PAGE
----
The Indiana Supreme Court recently held in Charles McKeen, M.D. v. Billy Turner that a plaintiff’s theory of negligence at trial need not be identical to the plaintiff’s theory in his or her submission to the Medical Review Panel (“Panel”), so long as evidence relating to the theories of malpractice was before the Panel. The Court’s opinion re-affirms precedent established in a 1997 Indiana Supreme Court decision in Miller v Memorial Hospital of South Bend and expressly disapproves the Indiana Court of Appeals 2011 decision in K.D. v Chambers.
In K.D. v Chambers, the Indiana Court of Appeals held that “a malpractice plaintiff cannot present one breach of the standard of care the Medical Review Panel (“MRP”) and after receiving an opinion, proceed to trial and raise claims of additional, separate breaches of the standard of care that were not presented to the panel and addressed in its opinion.” In McKeen, the Indiana Supreme Court examined the intent of the Indiana Legislature in the Medical Malpractice Act and the Court’s own prior decision in Miller. The Court wrote that a submission of a proposed complaint and evidence to the MRP is “intended to be informal and limited; it is also intended to place little to no risk on the participants.” The Act does not require the plaintiffs to present each and every possible theory of negligence to the MRP and be bound by those allegations. In order for the plaintiff to raise new theories breaches of the standard of care after the Panel process has been concluded two things are required: “First, under the rules of notice pleading, the proposed complaint must encompass the theories regarding the breach sought to be raised at trial. Second, ‘evidence,’ as defined by the Act, related to the theories must have been submitted to the MRP. If the plaintiff has complied with both of these requirements, then evidence related to the new theories of negligence may be admitted during litigation following the MRP process.”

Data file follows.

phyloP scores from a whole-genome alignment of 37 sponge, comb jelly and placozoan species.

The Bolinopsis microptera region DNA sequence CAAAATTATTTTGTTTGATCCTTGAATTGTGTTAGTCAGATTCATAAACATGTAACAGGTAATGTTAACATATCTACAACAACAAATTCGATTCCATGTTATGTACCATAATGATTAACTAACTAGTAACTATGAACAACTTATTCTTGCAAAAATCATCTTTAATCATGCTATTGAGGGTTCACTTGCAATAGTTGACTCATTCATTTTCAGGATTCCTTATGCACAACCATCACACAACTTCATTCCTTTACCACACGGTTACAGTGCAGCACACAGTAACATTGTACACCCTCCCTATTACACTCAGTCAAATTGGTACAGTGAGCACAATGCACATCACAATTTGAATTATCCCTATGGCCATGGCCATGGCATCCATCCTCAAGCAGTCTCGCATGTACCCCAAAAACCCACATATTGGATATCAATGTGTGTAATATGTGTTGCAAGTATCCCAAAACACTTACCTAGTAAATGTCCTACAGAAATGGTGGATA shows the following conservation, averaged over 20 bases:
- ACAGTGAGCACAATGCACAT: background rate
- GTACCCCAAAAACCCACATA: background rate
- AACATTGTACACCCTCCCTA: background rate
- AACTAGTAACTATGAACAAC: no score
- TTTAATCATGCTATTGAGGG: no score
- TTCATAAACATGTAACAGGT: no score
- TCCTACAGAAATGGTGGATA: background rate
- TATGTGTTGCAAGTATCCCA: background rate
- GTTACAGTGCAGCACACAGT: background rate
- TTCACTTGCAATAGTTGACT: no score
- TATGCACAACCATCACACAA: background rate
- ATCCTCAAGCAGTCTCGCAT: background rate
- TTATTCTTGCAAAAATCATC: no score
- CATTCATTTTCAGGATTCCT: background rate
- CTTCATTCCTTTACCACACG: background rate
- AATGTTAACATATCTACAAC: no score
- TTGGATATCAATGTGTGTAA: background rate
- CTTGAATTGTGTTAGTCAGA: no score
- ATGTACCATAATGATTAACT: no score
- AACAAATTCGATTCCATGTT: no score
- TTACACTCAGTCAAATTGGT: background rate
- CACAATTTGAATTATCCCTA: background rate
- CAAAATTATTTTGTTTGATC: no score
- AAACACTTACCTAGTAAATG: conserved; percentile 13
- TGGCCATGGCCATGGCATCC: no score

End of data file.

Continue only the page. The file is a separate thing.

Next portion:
The case is significant because it once again enables plaintiffs to modify their theories of recovery against providers as discovery following the Panel process evolves.